The Leahy-Smith America Invents Act (AIA), signed into law on September 16, 2011, represents the most significant overhaul of the United States Patent system since the Patent Act of 1952. In addition to making the United States a “first-to-file” system, which is more in line with the patent law of other countries, the act institutes numerous other changes aimed at ensuring that the United States “maintains its competitive edge in the global economy.” One of these changes eliminates failure to disclose the best mode as a defense in patent infringement litigation. Proponents applaud the change for the positive effect it will have on patent litigation, specifically, reducing the time and cost of litigation by eliminating pre-trial discovery associated with trying to ascertain what the inventor knew when the patent application was filed. The critics bemoan the change, arguing that the law removes the only enforcement mechanism to ensure that the inventor will fully disclose the invention to the public. This Comment explores the reasons for making the change, the practical effect those changes will have on best mode disclosure, and why the new law will not have the undesirable effect of reducing best mode disclosure.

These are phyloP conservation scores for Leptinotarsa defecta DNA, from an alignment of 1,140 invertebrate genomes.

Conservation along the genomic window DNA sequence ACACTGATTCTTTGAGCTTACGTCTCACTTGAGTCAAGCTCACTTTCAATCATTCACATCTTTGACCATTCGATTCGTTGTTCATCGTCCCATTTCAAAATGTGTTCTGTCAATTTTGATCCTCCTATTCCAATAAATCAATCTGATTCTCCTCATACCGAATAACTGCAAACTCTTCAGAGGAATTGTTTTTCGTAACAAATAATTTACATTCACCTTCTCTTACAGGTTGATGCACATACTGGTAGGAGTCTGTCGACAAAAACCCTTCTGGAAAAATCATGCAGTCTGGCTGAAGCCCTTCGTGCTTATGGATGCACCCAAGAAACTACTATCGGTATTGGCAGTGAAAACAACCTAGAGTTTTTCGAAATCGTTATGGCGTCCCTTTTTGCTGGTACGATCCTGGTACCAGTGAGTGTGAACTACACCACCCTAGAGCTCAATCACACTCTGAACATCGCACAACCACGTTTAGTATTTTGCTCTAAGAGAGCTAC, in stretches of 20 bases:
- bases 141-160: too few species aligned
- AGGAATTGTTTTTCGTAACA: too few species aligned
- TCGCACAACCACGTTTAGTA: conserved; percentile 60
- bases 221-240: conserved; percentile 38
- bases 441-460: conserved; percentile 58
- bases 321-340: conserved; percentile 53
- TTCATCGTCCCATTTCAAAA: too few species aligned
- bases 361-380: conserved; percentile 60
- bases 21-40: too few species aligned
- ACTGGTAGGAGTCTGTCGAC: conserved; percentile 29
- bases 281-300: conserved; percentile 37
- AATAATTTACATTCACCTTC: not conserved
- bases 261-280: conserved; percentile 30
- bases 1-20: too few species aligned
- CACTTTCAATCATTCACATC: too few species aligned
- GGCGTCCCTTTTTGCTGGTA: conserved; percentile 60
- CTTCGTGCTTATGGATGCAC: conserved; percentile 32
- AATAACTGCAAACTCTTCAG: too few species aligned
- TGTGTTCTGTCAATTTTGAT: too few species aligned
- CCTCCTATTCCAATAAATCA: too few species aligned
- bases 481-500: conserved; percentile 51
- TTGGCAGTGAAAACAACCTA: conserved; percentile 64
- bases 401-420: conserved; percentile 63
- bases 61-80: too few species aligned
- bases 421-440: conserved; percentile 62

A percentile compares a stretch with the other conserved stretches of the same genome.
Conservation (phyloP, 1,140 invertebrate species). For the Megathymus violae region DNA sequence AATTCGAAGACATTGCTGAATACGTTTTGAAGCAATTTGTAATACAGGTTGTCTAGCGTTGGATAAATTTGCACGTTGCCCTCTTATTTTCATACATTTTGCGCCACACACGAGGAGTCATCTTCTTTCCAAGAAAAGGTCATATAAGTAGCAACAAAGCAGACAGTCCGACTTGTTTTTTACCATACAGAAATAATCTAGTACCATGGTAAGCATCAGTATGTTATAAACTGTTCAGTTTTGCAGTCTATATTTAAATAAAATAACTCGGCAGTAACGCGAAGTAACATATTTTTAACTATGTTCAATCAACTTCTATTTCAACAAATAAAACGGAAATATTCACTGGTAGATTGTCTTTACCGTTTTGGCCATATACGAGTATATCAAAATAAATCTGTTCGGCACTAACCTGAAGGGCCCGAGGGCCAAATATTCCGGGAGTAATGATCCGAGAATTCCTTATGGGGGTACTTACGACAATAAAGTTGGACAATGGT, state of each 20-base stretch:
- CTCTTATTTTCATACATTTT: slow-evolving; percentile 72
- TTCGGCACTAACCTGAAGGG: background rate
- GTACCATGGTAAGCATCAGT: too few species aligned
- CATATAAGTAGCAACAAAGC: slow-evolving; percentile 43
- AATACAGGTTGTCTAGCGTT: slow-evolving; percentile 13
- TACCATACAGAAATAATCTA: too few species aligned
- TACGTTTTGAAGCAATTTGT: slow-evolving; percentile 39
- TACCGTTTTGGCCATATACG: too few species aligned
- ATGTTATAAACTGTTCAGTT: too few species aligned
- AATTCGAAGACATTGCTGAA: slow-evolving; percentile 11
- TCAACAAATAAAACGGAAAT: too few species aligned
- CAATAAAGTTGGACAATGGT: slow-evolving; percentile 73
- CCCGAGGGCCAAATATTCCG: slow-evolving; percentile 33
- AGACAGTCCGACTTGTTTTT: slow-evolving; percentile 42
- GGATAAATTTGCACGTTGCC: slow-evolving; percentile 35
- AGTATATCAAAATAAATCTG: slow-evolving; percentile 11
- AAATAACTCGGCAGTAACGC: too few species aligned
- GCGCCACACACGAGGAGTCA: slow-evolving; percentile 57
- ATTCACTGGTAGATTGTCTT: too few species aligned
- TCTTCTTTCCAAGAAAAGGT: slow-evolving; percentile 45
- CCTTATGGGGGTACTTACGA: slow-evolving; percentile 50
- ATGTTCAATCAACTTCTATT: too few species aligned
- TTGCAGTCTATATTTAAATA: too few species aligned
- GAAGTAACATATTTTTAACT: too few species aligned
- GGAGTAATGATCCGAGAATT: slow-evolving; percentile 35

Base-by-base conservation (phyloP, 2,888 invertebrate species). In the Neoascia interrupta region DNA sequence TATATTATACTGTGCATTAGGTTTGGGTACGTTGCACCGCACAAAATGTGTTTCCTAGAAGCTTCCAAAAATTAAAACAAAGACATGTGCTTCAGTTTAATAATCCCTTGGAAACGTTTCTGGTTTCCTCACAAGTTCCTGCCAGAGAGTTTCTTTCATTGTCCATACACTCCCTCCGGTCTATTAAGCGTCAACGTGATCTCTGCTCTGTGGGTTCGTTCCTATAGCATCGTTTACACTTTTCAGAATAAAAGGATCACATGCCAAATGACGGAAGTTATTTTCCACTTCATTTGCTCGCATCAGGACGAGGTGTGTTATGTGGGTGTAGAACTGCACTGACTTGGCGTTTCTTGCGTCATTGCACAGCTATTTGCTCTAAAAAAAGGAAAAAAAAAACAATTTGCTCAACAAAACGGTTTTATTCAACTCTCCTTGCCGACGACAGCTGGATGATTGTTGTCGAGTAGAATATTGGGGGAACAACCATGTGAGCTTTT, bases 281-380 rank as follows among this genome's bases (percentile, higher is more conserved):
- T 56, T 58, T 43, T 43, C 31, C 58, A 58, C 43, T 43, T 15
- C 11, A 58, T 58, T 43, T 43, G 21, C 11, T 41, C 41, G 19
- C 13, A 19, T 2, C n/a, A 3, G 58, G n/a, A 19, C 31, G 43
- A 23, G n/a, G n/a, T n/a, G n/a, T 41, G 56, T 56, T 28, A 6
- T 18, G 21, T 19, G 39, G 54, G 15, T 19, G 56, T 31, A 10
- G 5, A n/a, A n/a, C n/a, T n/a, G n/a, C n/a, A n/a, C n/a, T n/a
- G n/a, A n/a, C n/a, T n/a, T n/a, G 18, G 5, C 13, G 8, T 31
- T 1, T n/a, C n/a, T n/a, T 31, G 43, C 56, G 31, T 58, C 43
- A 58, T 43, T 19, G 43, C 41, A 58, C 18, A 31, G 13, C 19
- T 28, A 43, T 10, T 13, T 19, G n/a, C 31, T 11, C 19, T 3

Andrew R. Shores, Change to the Best Mode Requirement in the Leahy-Smith America Invents Act: Why Congress Got It Right, 34 Campbell L. Rev. 733 (2012).